In 1920, Hans Winkler defined genome as a haploid set of chromosomes.1 Today, the ‘omes are increasing at an astonishing rate. In a recent issue of Nature, Alexa McCray, a linguist and medical informatician at Harvard Medical School, explained that the well-known and successful Human Genome Project has essentially made a trend out of generating new sciences with the same suffix. “By virtue of that suffix, you are saying that you are part of a brand new exciting science.”2
Study of the structure and function of proteins described as the proteome have now picked up where genomes and transcriptomes left off. Proteomics research also contains its fair share of terms with this suffix. In particular, the study of posttranslationally modified proteins has given rise to the development of phosphorylomes, glycomes, ubiquitomes, and methylomes. These groups contain a subset of proteins that are modified by phosphates, glycans, ubiquitin, and methyl-groups. Meanwhile, kinomes contain the protein modifier groups of kinases.
Other molecules involved in proteomics have their own similar terms too, such as the lipidome, which reflects lipids present in a cell; the metabolome, which contains metabolites present in a cell; and metallomes, which group metal-containing compounds together. ‘Omes related to proteomics are expanding horizontally as well. The study of molecular interactions are contained within the interactome, the spliceome contains proteins resulting from alternate spliced sequences, and the phenome contains phenotypic (physical and behavioral) characteristics related to the proteome and genome.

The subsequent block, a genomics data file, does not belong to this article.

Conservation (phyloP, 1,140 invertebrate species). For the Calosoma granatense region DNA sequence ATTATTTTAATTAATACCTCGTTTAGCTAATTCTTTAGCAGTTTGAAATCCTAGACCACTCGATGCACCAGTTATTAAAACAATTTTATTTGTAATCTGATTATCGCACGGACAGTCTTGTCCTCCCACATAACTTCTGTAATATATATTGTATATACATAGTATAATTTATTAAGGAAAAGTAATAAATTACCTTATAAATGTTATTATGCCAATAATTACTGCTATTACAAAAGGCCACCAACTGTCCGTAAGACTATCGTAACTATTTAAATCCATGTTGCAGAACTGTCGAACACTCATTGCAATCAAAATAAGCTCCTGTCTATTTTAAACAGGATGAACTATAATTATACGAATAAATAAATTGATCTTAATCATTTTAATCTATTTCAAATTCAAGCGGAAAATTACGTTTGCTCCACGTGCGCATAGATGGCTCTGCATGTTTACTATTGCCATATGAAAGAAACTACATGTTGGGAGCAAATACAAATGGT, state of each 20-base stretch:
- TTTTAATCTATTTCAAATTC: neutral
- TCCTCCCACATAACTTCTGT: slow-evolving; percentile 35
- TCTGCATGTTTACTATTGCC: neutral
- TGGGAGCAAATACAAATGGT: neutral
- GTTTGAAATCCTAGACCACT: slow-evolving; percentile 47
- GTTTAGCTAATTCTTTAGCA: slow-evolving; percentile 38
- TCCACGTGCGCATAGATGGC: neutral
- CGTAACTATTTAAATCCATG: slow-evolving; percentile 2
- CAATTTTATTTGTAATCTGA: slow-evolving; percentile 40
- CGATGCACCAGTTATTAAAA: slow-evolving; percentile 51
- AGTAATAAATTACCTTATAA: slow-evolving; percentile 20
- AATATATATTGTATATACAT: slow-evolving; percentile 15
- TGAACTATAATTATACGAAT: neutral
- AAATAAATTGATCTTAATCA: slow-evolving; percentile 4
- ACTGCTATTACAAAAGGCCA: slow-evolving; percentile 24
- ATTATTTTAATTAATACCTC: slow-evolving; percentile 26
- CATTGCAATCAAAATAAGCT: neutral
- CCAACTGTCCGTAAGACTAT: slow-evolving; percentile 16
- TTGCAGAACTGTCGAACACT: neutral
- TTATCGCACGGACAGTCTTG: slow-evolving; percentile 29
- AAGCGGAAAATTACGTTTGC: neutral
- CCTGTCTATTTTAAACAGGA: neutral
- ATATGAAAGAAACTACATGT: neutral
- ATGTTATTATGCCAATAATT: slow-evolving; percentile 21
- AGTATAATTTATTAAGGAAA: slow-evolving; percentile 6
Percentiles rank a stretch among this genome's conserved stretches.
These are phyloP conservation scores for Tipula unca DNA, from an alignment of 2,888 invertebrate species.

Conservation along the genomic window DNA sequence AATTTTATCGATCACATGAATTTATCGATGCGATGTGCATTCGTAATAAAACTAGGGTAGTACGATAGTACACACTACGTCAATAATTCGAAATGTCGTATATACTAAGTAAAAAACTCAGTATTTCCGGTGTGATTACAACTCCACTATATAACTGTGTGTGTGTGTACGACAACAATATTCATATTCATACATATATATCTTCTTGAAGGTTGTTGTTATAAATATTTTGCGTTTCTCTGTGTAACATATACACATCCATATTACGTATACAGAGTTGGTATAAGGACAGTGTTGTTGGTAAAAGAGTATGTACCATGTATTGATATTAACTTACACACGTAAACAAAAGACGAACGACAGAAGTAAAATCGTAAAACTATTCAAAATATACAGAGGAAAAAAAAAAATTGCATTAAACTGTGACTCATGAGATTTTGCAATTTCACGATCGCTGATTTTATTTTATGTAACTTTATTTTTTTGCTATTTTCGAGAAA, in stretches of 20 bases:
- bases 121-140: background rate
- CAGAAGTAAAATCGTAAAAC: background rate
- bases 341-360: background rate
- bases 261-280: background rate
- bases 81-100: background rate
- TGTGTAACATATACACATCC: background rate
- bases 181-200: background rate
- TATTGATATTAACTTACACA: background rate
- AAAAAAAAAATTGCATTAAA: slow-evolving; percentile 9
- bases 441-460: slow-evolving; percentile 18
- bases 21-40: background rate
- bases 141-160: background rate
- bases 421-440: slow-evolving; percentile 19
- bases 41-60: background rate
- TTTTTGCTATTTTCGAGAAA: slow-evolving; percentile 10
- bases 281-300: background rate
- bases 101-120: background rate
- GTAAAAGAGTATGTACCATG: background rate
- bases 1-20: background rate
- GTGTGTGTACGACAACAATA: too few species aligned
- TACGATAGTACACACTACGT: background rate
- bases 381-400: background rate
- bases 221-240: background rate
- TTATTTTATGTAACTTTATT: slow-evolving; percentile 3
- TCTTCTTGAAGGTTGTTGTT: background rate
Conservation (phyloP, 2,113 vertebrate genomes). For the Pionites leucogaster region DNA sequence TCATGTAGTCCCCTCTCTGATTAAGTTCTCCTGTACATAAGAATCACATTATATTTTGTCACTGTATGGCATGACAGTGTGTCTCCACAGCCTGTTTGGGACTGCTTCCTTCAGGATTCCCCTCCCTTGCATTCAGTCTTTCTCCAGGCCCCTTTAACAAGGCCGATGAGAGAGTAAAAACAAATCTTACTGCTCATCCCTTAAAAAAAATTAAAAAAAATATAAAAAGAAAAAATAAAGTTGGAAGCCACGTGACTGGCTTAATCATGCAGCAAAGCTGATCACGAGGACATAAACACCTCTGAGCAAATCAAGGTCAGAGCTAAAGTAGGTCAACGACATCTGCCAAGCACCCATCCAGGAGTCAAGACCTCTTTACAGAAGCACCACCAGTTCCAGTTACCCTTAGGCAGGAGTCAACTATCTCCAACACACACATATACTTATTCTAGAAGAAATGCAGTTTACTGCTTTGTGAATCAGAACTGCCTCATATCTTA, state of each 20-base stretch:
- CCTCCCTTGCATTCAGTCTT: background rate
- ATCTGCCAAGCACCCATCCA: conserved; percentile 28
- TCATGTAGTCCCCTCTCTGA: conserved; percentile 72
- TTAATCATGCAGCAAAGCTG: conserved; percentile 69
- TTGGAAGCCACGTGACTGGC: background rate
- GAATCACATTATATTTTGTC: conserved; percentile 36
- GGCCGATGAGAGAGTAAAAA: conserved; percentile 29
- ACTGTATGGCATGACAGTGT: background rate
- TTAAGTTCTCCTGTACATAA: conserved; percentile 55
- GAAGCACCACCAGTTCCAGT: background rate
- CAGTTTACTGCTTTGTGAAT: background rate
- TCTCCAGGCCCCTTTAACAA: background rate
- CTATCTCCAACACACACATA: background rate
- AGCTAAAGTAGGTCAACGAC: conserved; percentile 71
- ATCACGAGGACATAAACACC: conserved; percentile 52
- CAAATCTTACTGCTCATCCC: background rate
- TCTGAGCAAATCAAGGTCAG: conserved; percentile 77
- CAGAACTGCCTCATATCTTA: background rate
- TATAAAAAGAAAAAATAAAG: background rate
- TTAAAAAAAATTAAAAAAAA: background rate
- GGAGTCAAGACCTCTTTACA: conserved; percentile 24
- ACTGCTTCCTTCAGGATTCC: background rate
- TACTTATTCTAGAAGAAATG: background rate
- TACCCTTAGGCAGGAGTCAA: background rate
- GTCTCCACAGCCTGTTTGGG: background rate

The proliferation of new terms like these reflects the expansion of scientific research. However, simply adding a suffix does not increase the worth of the data or make it more interesting. Overuse of this suffix will lessen the uniqueness over time, says critic Jonathan A. Eisen. Another issue is that branches of science cannot be succinctly packaged into one term. Eisen went on to say, “[‘omes] clog up discussions. And with little or no benefit. In a way, one can view many omes as language parasites. They spread by feeding off the strength of other words or concepts.”3 Despite feeding off achievements of projects like the Human Genome Project, the future of these terms will be determined by the value of the information they generate and not by the name itself.
1. Winkler, H.L. (1920) Verbreitung und Ursache der Parthenogenesis im Pflanzen und Tierreiche, Jena, Germany: Verlag Fischer
2. Baker, M. (2013) ‘Big biology: the ‘omes puzzle‘, Nature, 494 (7438), (pp. 416–419)
3. Eisen, J.A. (2012) ‘Badomics words and the power and peril of the ome-meme‘, GigaScience, 1 (16), doi: /10.1186/2047-217X-1-6